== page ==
Impact of dexamethasone-sparing regimens on delayed nausea caused by moderately or highly emetogenic chemotherapy: a meta-analysis of randomised evidence
BMC Cancer volume 19, Article number: 1268 (2019)
Nausea can be particularly prominent during the delayed period. Therefore, we performed a meta-analysis of the available randomised evidence to assess the average effect of palonosetron plus one-day dexamethasone (DEX; also called the DEX-sparing strategy) compared with palonosetron plus 3-day DEX for control of chemotherapy-induced nausea and vomiting (CINV), focusing on delayed nausea.
Eligible studies were identified through MEDLINE, Embase, and CENTRAL. Data on acute and delayed CINV were collected. Efficacy end points were complete response (CR; no vomiting, and no use of rescue medication), complete protection (CP; CR plus no clinically significant nausea), and total control (TC; CR plus no nausea) during the delayed period (days 2–5 after chemotherapy initiation). All randomised studies comparing palonosetron plus single-dose DEX (with or without another active agent) on day 1 followed by either no further DEX or additional DEX doses (both alone or in combination with another active agent) qualified.
Of 864 citations screened, 8 studies with 1970 patients were included in the meta-analysis. During the delayed period, the combined odds ratio (OR) for all comparisons was 0.92 (95% confidence interval [CI], 0.76–1.12) for CR, 0.85 (95% CI, 0.71–1.03) for CP, and 0.92 (95% CI, 0.77–1.11) for TC in patients undergoing moderately emetogenic chemotherapy (MEC) or anthracycline and cyclophosphamide-containing chemotherapy (AC). The absolute risk difference (RD) computations for all end points in the delayed period did not exceed the threshold of − 4% (range, − 1% to − 4%). The effect was similar in subgroups defined by various study design parameters. The absolute RD computations in the acute period did not exceed the threshold of 1% (range, 0 to 1%). For one-day vs. 3-day DEX, numbers needed to be treated in order for one additional patient to not experience CR, CP and TC over the delayed period were 100, 25 and 50, respectively.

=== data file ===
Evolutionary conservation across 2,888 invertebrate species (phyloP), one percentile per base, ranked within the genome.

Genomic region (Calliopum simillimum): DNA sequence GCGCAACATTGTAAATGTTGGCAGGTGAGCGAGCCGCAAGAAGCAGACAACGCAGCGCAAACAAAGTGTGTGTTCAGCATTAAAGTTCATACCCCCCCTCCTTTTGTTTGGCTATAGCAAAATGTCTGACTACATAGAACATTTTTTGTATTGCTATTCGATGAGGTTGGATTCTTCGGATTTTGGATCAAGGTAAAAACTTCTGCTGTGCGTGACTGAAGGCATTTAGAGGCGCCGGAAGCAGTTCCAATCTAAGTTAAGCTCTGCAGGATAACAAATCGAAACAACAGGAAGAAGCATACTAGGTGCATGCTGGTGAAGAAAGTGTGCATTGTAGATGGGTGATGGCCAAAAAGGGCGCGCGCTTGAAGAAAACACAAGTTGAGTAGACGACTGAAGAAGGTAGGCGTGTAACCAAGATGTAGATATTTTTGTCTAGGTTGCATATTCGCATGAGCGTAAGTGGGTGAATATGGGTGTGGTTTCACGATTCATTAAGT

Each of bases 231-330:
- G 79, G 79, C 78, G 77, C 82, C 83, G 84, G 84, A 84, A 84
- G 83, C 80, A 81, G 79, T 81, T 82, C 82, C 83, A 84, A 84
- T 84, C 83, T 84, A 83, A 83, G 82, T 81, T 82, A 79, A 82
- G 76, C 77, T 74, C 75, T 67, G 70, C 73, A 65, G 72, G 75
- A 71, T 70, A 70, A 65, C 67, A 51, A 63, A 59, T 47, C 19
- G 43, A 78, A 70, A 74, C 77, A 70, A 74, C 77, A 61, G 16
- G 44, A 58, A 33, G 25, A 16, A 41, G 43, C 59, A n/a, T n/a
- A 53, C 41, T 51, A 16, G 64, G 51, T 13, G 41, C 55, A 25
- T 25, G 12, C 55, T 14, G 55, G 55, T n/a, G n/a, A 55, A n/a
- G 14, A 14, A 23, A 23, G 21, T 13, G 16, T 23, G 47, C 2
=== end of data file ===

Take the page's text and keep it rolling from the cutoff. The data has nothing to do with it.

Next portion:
This meta-analysis demonstrates that DEX-sparing regimens do not cause any significant loss in protection against not only vomiting but also nausea induced by single-day MEC or AC during the delayed period. These data should lead clinicians to optimise use of prophylactic DEX in clinical practice.